1.When we think about information security strategy, we are generally concerned with decisions about a. What information we want to protect,
b. How much protection we are willing to provide given the information risk, budgets and resources, c. How do we want to provide the selected level of protection, d.How long are we going to protect the identified information, and e.Who would be in charge of the information security strategy and protection. 2.The security professionals are usually concerned with confidentiality, integrity and availability of the information that require our attention and protection. In general, there are two categories of information that require protection within any org; confidential information and personal information. In the world of information security, each piece of data or information is not always relevant or important enough to require our full attention and protection. In fact, we may not even care about protecting certain information if the management decides so based on their risk assessment. Even while management decides to care about protection of certain information, the degree to which protection is provided varies depending on the level of risk. In other words, an information risk assessment is required to classify any and all data within any org to determine the appropriate level of protection. Depending on the nature of the company’s business and the industry in which it operates, information security strategy, classification and level of protection will vary based on the impact to the business or as dictated by the regulations if applicable. 3.Once a general idea of “what needs to be protected” is established, a more thorough security risk assessment is required to determine the risk level (high, medium, or low) by addressing a.What can endanger data during the information life cycle(threat), b.What percentage or amount of the information may be threatened (vulnerability), and c. How big the damage would be (impact).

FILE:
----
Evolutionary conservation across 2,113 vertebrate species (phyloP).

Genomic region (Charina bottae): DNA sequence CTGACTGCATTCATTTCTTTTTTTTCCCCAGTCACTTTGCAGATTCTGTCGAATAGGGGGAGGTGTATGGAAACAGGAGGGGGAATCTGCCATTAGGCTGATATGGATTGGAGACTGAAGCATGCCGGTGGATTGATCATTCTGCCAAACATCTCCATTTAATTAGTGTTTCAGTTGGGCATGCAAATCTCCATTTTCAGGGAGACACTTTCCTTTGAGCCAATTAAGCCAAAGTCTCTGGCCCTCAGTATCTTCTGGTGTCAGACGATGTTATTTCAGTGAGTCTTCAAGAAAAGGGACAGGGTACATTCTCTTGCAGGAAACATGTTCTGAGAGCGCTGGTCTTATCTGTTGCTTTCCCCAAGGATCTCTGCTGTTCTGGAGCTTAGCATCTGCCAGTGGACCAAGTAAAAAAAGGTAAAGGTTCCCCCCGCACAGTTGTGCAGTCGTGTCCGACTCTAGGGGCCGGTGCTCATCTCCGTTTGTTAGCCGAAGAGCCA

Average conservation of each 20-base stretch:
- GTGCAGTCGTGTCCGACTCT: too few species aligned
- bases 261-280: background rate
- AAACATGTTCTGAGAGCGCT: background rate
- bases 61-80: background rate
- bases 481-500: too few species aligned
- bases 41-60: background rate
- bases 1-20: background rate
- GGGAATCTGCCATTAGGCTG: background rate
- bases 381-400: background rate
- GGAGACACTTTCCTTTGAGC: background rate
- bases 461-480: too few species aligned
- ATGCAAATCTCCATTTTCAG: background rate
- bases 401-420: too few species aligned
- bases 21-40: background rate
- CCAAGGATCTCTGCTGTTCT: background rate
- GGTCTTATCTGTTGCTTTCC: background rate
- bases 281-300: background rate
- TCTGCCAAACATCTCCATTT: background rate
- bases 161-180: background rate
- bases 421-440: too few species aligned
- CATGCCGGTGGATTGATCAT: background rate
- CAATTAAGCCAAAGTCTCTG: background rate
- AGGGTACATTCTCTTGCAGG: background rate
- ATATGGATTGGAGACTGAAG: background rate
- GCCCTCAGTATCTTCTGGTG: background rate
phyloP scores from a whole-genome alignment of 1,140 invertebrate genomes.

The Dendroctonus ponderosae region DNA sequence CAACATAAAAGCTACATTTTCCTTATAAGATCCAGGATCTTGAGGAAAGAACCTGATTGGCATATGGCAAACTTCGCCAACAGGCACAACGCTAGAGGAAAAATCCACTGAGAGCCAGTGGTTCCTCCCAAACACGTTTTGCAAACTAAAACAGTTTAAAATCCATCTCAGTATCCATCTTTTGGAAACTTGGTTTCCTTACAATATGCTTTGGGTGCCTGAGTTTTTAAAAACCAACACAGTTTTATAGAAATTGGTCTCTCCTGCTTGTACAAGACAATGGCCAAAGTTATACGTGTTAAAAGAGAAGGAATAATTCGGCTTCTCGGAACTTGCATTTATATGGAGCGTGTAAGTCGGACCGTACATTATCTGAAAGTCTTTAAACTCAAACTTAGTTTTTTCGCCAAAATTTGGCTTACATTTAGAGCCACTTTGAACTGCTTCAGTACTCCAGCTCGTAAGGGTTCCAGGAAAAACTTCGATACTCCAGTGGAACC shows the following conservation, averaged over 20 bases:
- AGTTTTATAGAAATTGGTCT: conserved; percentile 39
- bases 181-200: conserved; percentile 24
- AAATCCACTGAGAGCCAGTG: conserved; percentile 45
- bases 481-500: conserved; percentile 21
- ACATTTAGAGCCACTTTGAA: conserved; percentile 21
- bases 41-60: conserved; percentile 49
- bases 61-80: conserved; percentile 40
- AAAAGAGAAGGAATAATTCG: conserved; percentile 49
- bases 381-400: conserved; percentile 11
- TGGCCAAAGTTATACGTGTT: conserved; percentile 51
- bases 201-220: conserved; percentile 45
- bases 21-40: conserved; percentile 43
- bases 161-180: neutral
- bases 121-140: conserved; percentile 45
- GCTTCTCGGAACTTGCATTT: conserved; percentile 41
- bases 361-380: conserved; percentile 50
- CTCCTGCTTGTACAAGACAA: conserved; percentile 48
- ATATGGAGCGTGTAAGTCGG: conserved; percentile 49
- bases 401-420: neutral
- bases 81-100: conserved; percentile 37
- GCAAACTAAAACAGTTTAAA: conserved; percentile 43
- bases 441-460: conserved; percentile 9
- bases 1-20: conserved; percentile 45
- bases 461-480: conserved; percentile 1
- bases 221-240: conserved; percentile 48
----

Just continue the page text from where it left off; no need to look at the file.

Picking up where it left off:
4.Once the risk level is determined, the information security strategy may include prioritization, level of protection and decisions on the appropriate controls to be selected for the protection. What information should we protect?
5.An adequate information security strategy would require a decision on what information to protect How much protection is enough?
6.Once we identify the information described above, the information security strategy must be concerned about data classification and the level of protection. Such decisions are made within by management as each piece of information may have a different level of importance. Information security approach
7.Now that information is identified and importance or risk levels are defined for our business information, we need to think about how we want to protect the selected information. An information security strategy may include balanced implementation of some or all controls related to physical access, system access, authorization and approval of access to information based on business need, background checks, sharing with outside parties, information flow within operations, data retention, backup and recovery, security education and awareness training. How long are we going to protect?
8.Every piece of critical information that stays alive and in circulation for an unnecessary length of time contributes to additional risk and identity theft. In fact, every piece of information that is unnecessarily collected or created (duplicate spreadsheets and files) as part of the operations and kept alive for unnecessary length of time contributes to the overall risks. The information security strategy must consider needs and legal requirements when deciding how long to keep each piece of information Who should protect?
9.Every one is responsible for information protection within any company. Information security group - has...